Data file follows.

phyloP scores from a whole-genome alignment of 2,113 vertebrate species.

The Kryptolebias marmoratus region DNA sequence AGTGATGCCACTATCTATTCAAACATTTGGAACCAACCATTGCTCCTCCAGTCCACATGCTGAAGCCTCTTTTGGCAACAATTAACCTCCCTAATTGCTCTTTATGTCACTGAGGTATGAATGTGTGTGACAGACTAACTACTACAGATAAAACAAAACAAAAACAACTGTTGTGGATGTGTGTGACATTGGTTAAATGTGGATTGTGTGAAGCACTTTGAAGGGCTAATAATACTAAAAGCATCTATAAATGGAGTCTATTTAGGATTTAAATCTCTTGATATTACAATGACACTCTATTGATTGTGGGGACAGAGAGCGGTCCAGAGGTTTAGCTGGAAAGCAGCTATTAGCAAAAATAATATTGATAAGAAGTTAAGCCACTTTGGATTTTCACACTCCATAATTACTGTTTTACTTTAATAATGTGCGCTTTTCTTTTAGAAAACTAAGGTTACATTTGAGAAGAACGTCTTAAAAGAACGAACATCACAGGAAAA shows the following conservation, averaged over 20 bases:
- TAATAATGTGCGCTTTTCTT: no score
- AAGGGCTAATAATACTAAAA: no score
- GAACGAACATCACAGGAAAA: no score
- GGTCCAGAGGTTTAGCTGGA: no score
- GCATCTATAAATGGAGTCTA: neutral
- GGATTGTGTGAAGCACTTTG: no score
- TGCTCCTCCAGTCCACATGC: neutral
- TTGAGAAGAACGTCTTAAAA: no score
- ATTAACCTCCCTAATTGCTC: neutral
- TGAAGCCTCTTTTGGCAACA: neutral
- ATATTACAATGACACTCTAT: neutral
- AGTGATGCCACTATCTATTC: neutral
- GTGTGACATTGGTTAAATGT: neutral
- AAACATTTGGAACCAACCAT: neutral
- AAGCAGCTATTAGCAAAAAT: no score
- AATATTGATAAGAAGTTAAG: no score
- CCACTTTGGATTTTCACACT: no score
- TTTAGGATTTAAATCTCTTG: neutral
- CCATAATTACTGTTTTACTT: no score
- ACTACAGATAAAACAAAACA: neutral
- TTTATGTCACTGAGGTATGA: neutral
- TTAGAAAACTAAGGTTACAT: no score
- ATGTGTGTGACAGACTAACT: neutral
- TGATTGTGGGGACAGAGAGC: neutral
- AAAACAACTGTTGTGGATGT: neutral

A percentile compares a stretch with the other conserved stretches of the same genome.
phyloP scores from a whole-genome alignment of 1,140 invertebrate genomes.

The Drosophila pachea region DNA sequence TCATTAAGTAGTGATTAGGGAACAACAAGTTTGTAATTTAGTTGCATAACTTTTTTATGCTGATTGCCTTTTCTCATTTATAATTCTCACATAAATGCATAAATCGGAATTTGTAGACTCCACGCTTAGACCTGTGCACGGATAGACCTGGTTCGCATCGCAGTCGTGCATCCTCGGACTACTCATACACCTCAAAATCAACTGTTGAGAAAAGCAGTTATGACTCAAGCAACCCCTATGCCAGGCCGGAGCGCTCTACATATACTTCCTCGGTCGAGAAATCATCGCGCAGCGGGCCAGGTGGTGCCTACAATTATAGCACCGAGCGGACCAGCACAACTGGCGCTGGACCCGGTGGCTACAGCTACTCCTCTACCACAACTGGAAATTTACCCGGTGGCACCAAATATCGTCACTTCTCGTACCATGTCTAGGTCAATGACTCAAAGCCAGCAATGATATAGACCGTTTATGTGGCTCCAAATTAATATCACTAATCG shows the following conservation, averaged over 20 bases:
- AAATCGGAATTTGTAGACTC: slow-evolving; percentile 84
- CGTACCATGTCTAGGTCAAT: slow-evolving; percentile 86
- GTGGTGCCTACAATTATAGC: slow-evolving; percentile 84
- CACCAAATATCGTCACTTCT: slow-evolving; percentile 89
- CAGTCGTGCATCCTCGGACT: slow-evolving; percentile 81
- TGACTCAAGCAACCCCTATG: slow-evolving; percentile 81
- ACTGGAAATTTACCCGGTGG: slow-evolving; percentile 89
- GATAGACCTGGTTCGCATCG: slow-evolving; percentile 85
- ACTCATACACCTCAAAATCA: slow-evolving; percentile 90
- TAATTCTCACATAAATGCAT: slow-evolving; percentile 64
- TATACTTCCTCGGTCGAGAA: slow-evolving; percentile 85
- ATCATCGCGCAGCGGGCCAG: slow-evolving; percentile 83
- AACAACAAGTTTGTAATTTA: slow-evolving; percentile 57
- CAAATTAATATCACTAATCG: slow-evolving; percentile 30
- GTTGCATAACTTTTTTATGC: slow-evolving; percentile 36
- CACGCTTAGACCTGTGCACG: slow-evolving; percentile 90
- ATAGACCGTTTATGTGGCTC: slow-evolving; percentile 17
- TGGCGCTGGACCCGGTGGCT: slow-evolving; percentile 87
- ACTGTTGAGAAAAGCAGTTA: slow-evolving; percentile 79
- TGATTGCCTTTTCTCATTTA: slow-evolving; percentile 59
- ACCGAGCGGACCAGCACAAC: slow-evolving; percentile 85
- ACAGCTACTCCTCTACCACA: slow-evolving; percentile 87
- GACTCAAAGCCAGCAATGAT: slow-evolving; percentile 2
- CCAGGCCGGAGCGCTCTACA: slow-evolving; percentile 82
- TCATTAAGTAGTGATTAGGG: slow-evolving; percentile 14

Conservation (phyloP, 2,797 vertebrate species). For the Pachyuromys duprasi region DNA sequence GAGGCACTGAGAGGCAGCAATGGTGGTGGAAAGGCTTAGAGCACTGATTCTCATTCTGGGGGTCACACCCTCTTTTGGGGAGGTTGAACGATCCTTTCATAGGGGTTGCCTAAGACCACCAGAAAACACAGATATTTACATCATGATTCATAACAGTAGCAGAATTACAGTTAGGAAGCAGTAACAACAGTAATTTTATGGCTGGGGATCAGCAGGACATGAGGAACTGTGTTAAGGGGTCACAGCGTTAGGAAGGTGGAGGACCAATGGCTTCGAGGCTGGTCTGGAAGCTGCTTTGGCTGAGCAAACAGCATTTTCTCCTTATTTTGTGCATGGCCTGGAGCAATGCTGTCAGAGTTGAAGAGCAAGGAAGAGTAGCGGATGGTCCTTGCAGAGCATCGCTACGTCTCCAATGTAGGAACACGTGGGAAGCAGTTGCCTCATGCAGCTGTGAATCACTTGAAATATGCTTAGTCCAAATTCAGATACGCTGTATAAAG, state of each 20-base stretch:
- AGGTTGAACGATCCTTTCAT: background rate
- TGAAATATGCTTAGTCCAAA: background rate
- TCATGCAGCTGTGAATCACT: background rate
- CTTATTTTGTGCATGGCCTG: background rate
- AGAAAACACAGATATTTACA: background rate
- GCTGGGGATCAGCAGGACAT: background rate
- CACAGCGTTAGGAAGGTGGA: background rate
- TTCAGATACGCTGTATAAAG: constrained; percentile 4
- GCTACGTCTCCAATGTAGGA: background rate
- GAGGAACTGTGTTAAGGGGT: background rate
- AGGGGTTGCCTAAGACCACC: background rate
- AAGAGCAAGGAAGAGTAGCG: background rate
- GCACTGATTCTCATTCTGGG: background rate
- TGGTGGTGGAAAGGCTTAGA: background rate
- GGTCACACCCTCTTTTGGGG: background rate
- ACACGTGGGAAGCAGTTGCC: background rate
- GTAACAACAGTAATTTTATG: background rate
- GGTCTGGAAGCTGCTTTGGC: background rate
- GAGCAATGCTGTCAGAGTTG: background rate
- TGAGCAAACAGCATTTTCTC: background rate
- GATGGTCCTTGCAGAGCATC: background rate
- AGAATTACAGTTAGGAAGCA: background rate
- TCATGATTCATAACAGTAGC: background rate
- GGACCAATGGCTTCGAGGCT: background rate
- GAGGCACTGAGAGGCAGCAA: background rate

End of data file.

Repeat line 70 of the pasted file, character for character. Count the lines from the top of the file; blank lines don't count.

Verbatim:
- TGGTGGTGGAAAGGCTTAGA: background rate